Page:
Conceptualization, C.T.I., H.A., H.-C.H.; Writing—Original Draft Preparation, C.T.I., A.J.S., T.K., S.V., J.C.; Writing—Review & Editing, C.T.I., A.J.S., T.K., S.V., J.C., H.A., H.-C.H.; Visualization, C.T.I., H.-C.H.; Supervision, H.-C.H. All authors have read and agreed to the published version of the manuscript.


This work is supported by the National Institutes of Health (NIH) R00CA194269 grant (HCH), UMD start-up fund (HCH), UMD-UMB Research and Innovation Seed Grant (HCH), and MPower Graduate Fellowship (SV).

Conflicts of Interest

The authors declare no conflict of interest.


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Figure 1. Schematic of a liposome and its common building blocks. The liposomal bilayer is composed of phospholipids (neutral, cationic or anionic) and cholesterol, and the surface can be decorated with polyethylene glycol (PEG). Hydrophilic drugs can be entrapped within the aqueous core, while hydrophobic drugs can be loaded into the lipid bilayer. Once injected into the bloodstream, a protein corona, comprised largely of apolipoproteins, immunoglobulins, and complement proteins, is formed on the liposome surface. The protein corona, which is impacted by the liposomal surface chemistry, governs liposome–cell interactions. The immunological and toxicological effects caused by each liposome component, imparted on cells throughout the body, are summarized throughout the diagram.
Figure 1. Schematic of a liposome and its common building blocks. The liposomal bilayer is composed of phospholipids (neutral, cationic or anionic) and cholesterol, and the surface can be decorated with polyethylene glycol (PEG). Hydrophilic drugs can be entrapped within the aqueous core, while hydrophobic drugs can be loaded into the lipid bilayer. Once injected into the bloodstream, a protein corona, comprised largely of apolipoproteins, immunoglobulins, and complement proteins, is formed on the liposome surface. The protein corona, which is impacted by the liposomal surface chemistry, governs liposome–cell interactions. The immunological and toxicological effects caused by each liposome component, imparted on cells throughout the body, are summarized throughout the diagram.
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Figure 2. Intravenously injected liposomes impact cancer progression in vivo. Liposomal polarization of classically activated M1 tumor-associated macrophages (TAMs) to M2-like TAMs can result in carrier-induced immunosuppression and accelerated tumor development. Compared to vehicle control, empty (placebo) liposomes (A) accelerated tumor growth in a TC-1 subcutaneous mouse model and (B) increased the number of metastatic sites in an orthotopically implanted ID8-VEGF-GFP ovarian carcinoma mouse model on day 36. * P=0.03. (Cited from La-Beck et al., 2019 [107]).
Figure 2. Intravenously injected liposomes impact cancer progression in vivo. Liposomal polarization of classically activated M1 tumor-associated macrophages (TAMs) to M2-like TAMs can result in carrier-induced immunosuppression and accelerated tumor development. Compared to vehicle control, empty (placebo) liposomes (A) accelerated tumor growth in a TC-1 subcutaneous mouse model and (B) increased the number of metastatic sites in an orthotopically implanted ID8-VEGF-GFP ovarian carcinoma mouse model on day 36. * P=0.03. (Cited from La-Beck et al., 2019 [107]).
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Figure 3. Schematic overview of the complement system highlighting two of the main activation pathways (classical vs. alternative). Previous studies have shown that classical pathway activation is initiated by antibody-liposome binding, pegylated liposomes, and anionic liposomes. The alternative pathway can be initiated by cationic liposomes, liposomes containing more than 40 mol% cholesterol, and liposomes larger than 200 nm in diameter. During the complement cascade, C3b opsonin covalently binds to the surface of the liposome, marking it for removal by the MPS. The released anaphylatoxins (C3a, C4a, and C5a) prompt the activation of leukocytes.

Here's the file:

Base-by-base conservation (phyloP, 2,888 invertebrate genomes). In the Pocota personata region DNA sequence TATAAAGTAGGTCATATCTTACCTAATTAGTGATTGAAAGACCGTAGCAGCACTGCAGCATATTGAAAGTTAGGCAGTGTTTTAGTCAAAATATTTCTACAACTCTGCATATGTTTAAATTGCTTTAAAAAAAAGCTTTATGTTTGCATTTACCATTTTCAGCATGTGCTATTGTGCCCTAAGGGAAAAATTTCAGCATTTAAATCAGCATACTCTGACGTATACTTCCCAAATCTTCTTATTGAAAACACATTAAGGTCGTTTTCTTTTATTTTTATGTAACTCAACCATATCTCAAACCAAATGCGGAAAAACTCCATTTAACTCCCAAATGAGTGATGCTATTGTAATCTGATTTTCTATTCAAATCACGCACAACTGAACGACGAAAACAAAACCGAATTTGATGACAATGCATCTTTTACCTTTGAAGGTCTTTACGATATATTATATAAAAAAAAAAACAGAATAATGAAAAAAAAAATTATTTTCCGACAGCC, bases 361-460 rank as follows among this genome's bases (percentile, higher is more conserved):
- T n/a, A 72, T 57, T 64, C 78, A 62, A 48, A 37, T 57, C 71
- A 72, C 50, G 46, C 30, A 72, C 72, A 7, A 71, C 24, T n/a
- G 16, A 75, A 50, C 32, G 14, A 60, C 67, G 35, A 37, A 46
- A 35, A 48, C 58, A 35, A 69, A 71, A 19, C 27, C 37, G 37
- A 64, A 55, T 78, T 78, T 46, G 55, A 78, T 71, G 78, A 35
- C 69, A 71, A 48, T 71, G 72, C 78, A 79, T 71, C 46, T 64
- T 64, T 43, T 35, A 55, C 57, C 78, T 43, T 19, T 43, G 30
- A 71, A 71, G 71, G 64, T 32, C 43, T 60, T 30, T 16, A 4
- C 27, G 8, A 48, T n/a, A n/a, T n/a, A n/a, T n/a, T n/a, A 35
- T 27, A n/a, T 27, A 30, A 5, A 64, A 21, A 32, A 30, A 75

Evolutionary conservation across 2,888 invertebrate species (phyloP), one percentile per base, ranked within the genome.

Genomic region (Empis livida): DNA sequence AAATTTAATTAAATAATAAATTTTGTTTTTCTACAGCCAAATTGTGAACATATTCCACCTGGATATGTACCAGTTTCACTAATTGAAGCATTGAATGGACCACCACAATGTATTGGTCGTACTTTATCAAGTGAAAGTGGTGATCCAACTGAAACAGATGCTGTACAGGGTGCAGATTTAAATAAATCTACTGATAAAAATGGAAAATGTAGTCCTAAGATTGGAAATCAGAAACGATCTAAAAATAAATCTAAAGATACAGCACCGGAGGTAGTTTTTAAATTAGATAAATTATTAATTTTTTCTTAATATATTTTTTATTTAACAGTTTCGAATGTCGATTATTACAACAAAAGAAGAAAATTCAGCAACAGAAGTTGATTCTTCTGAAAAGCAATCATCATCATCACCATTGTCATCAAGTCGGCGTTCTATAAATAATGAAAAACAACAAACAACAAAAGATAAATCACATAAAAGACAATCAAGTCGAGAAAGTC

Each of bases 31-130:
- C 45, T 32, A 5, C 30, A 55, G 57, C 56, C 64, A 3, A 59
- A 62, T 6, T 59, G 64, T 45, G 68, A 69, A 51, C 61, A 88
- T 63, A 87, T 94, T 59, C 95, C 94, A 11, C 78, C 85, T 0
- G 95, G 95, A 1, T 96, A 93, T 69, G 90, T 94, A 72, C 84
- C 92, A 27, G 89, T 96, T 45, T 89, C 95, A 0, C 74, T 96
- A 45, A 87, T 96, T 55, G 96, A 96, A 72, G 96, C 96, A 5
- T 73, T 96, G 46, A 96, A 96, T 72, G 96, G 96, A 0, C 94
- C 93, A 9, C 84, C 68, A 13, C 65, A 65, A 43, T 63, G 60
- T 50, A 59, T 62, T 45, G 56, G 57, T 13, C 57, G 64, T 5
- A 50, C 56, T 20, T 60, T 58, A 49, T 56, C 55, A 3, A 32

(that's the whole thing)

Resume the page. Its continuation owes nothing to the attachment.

Figure 3. Schematic overview of the complement system highlighting two of the main activation pathways (classical vs. alternative). Previous studies have shown that classical pathway activation is initiated by antibody-liposome binding, pegylated liposomes, and anionic liposomes. The alternative pathway can be initiated by cationic liposomes, liposomes containing more than 40 mol% cholesterol, and liposomes larger than 200 nm in diameter. During the complement cascade, C3b opsonin covalently binds to the surface of the liposome, marking it for removal by the MPS. The released anaphylatoxins (C3a, C4a, and C5a) prompt the activation of leukocytes.
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Figure 4. Schematic overview of the events that alter the pharmacokinetics of repeated intravenous (IV) doses of pegylated liposomes. The first dose of pegylated liposomes stimulates the production of anti-PEG IgM antibodies by B cells within the spleen. This leads to the accelerated blood clearance of subsequent doses, during which circulating anti-PEG IgMs bind to the liposomes, initiating classical complement activation and decreasing blood circulation half-life.
Figure 4. Schematic overview of the events that alter the pharmacokinetics of repeated intravenous (IV) doses of pegylated liposomes. The first dose of pegylated liposomes stimulates the production of anti-PEG IgM antibodies by B cells within the spleen. This leads to the accelerated blood clearance of subsequent doses, during which circulating anti-PEG IgMs bind to the liposomes, initiating classical complement activation and decreasing blood circulation half-life.
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Inglut, C.T.; Sorrin, A.J.; Kuruppu, T.; Vig, S.; Cicalo, J.; Ahmad, H.; Huang, H.-C. Immunological and Toxicological Considerations for the Design of Liposomes. Nanomaterials 2020, 10, 190.

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Inglut CT, Sorrin AJ, Kuruppu T, Vig S, Cicalo J, Ahmad H, Huang H-C. Immunological and Toxicological Considerations for the Design of Liposomes. Nanomaterials. 2020; 10(2):190.

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Inglut, Collin T., Aaron J. Sorrin, Thilinie Kuruppu, Shruti Vig, Julia Cicalo, Haroon Ahmad, and Huang-Chiao Huang. 2020. "Immunological and Toxicological Considerations for the Design of Liposomes" Nanomaterials 10, no. 2: 190.